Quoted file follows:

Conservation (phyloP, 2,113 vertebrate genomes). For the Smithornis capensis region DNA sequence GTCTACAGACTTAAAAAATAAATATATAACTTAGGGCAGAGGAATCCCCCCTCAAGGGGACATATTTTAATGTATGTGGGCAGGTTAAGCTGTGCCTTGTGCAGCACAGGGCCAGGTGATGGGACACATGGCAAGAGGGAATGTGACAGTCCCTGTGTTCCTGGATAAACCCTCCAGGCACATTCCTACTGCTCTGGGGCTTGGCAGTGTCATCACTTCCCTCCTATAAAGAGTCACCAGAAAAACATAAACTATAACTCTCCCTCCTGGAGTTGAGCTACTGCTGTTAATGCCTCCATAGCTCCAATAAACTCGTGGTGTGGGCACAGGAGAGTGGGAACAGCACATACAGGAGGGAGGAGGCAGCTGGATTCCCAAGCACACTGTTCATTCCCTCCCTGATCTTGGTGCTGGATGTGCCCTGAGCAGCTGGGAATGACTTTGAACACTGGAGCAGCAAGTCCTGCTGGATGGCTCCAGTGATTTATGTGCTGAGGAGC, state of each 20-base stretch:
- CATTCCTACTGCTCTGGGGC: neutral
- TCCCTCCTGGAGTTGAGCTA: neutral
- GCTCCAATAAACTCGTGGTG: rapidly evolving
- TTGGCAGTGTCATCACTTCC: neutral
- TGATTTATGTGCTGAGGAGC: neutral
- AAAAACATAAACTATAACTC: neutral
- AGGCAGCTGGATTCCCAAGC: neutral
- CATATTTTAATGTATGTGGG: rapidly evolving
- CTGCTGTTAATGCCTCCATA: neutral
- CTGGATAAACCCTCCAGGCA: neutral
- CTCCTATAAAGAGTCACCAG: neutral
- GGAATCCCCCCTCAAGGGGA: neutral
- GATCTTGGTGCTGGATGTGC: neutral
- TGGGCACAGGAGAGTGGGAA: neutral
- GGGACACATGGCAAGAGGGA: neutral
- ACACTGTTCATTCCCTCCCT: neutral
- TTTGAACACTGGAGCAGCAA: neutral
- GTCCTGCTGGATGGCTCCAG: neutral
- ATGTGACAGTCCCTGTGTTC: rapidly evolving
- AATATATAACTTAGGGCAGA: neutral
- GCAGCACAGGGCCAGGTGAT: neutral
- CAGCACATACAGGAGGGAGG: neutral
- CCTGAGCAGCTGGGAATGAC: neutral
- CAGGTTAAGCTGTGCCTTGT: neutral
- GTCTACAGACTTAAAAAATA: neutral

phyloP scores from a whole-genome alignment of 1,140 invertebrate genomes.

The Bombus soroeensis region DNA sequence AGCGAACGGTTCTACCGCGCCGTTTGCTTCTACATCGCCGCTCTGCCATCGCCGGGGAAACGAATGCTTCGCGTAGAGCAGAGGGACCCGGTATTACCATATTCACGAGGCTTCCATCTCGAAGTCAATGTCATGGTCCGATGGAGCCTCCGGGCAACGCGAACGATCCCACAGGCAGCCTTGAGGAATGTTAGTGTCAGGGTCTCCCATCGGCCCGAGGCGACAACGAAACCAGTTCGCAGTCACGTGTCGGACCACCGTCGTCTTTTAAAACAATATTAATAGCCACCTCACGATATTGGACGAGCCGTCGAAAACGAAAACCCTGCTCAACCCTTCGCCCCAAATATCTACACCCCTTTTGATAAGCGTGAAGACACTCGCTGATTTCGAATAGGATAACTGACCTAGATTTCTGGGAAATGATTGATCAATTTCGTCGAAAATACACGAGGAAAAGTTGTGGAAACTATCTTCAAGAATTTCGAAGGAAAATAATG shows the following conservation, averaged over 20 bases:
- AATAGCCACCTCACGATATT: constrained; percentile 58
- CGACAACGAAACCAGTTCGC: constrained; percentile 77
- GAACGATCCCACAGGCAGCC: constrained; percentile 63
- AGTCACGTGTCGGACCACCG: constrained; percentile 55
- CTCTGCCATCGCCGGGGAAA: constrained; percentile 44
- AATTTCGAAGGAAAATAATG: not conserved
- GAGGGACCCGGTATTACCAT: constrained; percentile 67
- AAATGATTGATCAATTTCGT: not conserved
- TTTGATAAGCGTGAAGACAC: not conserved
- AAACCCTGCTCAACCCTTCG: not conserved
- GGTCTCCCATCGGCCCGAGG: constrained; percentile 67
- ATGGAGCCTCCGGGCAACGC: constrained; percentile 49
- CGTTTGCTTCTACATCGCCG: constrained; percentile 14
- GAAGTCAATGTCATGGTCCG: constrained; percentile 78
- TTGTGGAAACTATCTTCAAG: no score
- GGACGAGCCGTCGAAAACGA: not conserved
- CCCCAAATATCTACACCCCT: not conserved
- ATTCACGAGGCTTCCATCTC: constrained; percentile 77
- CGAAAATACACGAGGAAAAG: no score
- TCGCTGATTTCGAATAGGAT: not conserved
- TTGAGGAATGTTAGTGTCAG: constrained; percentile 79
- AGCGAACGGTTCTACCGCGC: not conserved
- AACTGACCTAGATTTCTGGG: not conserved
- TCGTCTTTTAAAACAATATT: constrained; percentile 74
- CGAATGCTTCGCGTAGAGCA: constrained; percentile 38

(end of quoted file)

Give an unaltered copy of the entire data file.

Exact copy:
Conservation (phyloP, 2,113 vertebrate genomes). For the Smithornis capensis region DNA sequence GTCTACAGACTTAAAAAATAAATATATAACTTAGGGCAGAGGAATCCCCCCTCAAGGGGACATATTTTAATGTATGTGGGCAGGTTAAGCTGTGCCTTGTGCAGCACAGGGCCAGGTGATGGGACACATGGCAAGAGGGAATGTGACAGTCCCTGTGTTCCTGGATAAACCCTCCAGGCACATTCCTACTGCTCTGGGGCTTGGCAGTGTCATCACTTCCCTCCTATAAAGAGTCACCAGAAAAACATAAACTATAACTCTCCCTCCTGGAGTTGAGCTACTGCTGTTAATGCCTCCATAGCTCCAATAAACTCGTGGTGTGGGCACAGGAGAGTGGGAACAGCACATACAGGAGGGAGGAGGCAGCTGGATTCCCAAGCACACTGTTCATTCCCTCCCTGATCTTGGTGCTGGATGTGCCCTGAGCAGCTGGGAATGACTTTGAACACTGGAGCAGCAAGTCCTGCTGGATGGCTCCAGTGATTTATGTGCTGAGGAGC, state of each 20-base stretch:
- CATTCCTACTGCTCTGGGGC: neutral
- TCCCTCCTGGAGTTGAGCTA: neutral
- GCTCCAATAAACTCGTGGTG: rapidly evolving
- TTGGCAGTGTCATCACTTCC: neutral
- TGATTTATGTGCTGAGGAGC: neutral
- AAAAACATAAACTATAACTC: neutral
- AGGCAGCTGGATTCCCAAGC: neutral
- CATATTTTAATGTATGTGGG: rapidly evolving
- CTGCTGTTAATGCCTCCATA: neutral
- CTGGATAAACCCTCCAGGCA: neutral
- CTCCTATAAAGAGTCACCAG: neutral
- GGAATCCCCCCTCAAGGGGA: neutral
- GATCTTGGTGCTGGATGTGC: neutral
- TGGGCACAGGAGAGTGGGAA: neutral
- GGGACACATGGCAAGAGGGA: neutral
- ACACTGTTCATTCCCTCCCT: neutral
- TTTGAACACTGGAGCAGCAA: neutral
- GTCCTGCTGGATGGCTCCAG: neutral
- ATGTGACAGTCCCTGTGTTC: rapidly evolving
- AATATATAACTTAGGGCAGA: neutral
- GCAGCACAGGGCCAGGTGAT: neutral
- CAGCACATACAGGAGGGAGG: neutral
- CCTGAGCAGCTGGGAATGAC: neutral
- CAGGTTAAGCTGTGCCTTGT: neutral
- GTCTACAGACTTAAAAAATA: neutral

phyloP scores from a whole-genome alignment of 1,140 invertebrate genomes.

The Bombus soroeensis region DNA sequence AGCGAACGGTTCTACCGCGCCGTTTGCTTCTACATCGCCGCTCTGCCATCGCCGGGGAAACGAATGCTTCGCGTAGAGCAGAGGGACCCGGTATTACCATATTCACGAGGCTTCCATCTCGAAGTCAATGTCATGGTCCGATGGAGCCTCCGGGCAACGCGAACGATCCCACAGGCAGCCTTGAGGAATGTTAGTGTCAGGGTCTCCCATCGGCCCGAGGCGACAACGAAACCAGTTCGCAGTCACGTGTCGGACCACCGTCGTCTTTTAAAACAATATTAATAGCCACCTCACGATATTGGACGAGCCGTCGAAAACGAAAACCCTGCTCAACCCTTCGCCCCAAATATCTACACCCCTTTTGATAAGCGTGAAGACACTCGCTGATTTCGAATAGGATAACTGACCTAGATTTCTGGGAAATGATTGATCAATTTCGTCGAAAATACACGAGGAAAAGTTGTGGAAACTATCTTCAAGAATTTCGAAGGAAAATAATG shows the following conservation, averaged over 20 bases:
- AATAGCCACCTCACGATATT: constrained; percentile 58
- CGACAACGAAACCAGTTCGC: constrained; percentile 77
- GAACGATCCCACAGGCAGCC: constrained; percentile 63
- AGTCACGTGTCGGACCACCG: constrained; percentile 55
- CTCTGCCATCGCCGGGGAAA: constrained; percentile 44
- AATTTCGAAGGAAAATAATG: not conserved
- GAGGGACCCGGTATTACCAT: constrained; percentile 67
- AAATGATTGATCAATTTCGT: not conserved
- TTTGATAAGCGTGAAGACAC: not conserved
- AAACCCTGCTCAACCCTTCG: not conserved
- GGTCTCCCATCGGCCCGAGG: constrained; percentile 67
- ATGGAGCCTCCGGGCAACGC: constrained; percentile 49
- CGTTTGCTTCTACATCGCCG: constrained; percentile 14
- GAAGTCAATGTCATGGTCCG: constrained; percentile 78
- TTGTGGAAACTATCTTCAAG: no score
- GGACGAGCCGTCGAAAACGA: not conserved
- CCCCAAATATCTACACCCCT: not conserved
- ATTCACGAGGCTTCCATCTC: constrained; percentile 77
- CGAAAATACACGAGGAAAAG: no score
- TCGCTGATTTCGAATAGGAT: not conserved
- TTGAGGAATGTTAGTGTCAG: constrained; percentile 79
- AGCGAACGGTTCTACCGCGC: not conserved
- AACTGACCTAGATTTCTGGG: not conserved
- TCGTCTTTTAAAACAATATT: constrained; percentile 74
- CGAATGCTTCGCGTAGAGCA: constrained; percentile 38